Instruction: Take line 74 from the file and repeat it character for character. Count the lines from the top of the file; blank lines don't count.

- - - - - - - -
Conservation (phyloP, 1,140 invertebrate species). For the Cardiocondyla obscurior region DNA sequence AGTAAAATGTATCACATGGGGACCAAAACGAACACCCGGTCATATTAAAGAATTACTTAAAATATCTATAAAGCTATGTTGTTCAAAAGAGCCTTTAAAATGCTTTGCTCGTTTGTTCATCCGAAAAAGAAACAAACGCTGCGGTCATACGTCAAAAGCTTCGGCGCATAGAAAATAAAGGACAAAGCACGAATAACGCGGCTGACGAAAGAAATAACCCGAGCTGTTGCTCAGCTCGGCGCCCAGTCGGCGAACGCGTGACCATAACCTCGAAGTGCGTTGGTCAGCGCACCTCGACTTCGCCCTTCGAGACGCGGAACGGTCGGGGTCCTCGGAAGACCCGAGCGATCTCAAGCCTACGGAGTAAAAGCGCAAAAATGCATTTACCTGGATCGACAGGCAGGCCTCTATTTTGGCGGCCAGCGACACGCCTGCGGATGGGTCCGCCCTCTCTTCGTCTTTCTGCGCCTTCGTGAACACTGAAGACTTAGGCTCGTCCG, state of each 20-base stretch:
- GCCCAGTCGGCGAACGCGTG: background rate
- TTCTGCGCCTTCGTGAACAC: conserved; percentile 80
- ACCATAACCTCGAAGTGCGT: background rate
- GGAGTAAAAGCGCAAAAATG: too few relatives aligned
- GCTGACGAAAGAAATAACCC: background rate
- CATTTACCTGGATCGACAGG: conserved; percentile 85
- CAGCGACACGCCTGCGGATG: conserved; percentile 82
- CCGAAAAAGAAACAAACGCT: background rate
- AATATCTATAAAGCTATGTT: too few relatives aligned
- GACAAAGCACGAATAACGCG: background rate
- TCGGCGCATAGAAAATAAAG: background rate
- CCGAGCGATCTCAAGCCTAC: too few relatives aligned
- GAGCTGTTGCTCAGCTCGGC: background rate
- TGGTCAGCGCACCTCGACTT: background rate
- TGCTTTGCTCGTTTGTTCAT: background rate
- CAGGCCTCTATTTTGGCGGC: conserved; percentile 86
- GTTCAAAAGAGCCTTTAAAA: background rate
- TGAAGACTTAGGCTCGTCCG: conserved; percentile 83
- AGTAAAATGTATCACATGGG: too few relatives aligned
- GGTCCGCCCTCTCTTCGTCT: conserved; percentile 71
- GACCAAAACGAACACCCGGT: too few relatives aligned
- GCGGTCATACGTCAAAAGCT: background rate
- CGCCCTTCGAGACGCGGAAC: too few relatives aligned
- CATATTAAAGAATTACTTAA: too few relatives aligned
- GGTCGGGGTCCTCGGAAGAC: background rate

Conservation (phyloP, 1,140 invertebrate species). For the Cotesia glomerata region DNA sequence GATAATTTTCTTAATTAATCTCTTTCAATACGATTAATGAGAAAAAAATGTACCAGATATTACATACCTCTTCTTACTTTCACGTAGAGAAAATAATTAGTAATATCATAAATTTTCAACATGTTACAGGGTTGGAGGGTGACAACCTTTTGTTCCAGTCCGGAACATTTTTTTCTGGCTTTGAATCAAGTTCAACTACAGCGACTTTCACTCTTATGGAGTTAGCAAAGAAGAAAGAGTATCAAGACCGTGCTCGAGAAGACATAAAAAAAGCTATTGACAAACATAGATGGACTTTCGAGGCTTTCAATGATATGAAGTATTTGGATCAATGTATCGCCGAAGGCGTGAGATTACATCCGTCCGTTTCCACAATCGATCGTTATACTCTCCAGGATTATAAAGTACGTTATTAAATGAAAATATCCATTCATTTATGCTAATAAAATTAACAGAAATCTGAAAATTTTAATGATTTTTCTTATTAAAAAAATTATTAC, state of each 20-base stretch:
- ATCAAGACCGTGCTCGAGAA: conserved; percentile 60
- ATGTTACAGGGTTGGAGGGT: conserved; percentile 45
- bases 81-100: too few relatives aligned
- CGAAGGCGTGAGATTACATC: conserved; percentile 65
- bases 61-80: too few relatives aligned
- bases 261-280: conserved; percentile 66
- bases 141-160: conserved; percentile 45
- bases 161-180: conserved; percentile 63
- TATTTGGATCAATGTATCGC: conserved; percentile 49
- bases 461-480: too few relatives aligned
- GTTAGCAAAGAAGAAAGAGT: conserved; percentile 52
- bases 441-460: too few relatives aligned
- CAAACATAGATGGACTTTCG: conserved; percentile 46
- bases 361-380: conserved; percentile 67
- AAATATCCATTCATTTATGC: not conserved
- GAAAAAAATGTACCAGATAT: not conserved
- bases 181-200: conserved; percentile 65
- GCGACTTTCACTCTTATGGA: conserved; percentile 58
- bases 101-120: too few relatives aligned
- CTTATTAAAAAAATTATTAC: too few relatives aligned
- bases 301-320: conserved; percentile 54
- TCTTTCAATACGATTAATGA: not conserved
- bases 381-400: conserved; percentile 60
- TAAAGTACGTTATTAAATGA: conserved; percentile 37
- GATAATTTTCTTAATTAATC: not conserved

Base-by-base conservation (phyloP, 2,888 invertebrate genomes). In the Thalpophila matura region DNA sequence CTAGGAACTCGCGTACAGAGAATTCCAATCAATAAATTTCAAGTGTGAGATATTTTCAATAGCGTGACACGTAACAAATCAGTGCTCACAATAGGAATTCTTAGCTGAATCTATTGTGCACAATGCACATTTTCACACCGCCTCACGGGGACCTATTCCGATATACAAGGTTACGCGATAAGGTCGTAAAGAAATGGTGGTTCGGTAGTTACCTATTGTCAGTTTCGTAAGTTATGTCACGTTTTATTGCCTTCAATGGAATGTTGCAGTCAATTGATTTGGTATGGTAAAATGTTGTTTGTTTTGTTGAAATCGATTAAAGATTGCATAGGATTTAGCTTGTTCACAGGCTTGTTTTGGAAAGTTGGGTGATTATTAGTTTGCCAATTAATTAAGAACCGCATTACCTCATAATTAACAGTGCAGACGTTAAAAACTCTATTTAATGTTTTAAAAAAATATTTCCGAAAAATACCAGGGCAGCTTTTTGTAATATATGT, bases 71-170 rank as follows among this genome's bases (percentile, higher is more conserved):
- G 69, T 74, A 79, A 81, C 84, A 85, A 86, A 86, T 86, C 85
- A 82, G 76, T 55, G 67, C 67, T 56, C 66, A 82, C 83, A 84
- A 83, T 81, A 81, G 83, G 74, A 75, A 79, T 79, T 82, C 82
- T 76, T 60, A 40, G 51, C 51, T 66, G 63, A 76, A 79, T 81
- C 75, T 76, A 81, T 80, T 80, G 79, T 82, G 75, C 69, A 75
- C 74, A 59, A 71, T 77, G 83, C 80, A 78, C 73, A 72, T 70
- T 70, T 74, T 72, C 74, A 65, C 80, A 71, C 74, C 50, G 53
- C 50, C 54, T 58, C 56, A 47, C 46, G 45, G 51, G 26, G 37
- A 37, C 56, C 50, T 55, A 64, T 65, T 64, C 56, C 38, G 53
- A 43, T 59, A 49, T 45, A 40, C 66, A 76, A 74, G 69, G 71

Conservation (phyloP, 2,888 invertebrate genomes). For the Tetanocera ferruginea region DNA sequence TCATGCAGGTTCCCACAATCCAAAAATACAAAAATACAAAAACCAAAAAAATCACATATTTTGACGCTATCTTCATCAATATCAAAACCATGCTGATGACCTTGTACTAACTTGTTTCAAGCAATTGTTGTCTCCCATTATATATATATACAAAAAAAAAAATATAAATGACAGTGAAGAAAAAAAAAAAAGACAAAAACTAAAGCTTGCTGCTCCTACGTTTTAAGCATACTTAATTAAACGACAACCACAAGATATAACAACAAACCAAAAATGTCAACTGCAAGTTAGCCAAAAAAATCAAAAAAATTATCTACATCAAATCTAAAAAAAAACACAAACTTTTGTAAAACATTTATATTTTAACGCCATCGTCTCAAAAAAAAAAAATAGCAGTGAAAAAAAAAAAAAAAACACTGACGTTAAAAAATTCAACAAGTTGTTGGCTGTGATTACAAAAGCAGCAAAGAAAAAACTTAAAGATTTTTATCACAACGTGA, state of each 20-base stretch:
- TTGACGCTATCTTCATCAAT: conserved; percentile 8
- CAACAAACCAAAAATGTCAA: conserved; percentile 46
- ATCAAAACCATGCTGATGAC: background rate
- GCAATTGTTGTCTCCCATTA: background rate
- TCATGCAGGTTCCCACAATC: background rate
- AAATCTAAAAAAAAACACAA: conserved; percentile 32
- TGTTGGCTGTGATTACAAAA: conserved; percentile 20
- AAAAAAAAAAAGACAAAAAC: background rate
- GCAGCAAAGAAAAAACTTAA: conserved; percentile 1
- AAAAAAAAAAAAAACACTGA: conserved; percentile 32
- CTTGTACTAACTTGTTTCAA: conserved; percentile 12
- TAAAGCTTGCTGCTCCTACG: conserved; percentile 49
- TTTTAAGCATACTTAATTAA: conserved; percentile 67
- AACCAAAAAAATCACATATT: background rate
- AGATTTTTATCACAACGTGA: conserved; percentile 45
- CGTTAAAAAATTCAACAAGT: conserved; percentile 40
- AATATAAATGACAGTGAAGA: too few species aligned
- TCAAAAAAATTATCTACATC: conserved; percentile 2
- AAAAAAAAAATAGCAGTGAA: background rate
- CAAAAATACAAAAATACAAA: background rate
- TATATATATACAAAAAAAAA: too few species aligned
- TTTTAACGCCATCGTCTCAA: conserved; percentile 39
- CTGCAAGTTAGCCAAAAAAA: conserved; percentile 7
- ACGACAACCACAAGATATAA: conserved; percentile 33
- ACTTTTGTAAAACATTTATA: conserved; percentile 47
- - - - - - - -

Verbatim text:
- AAAAAAAAAAAAAACACTGA: conserved; percentile 32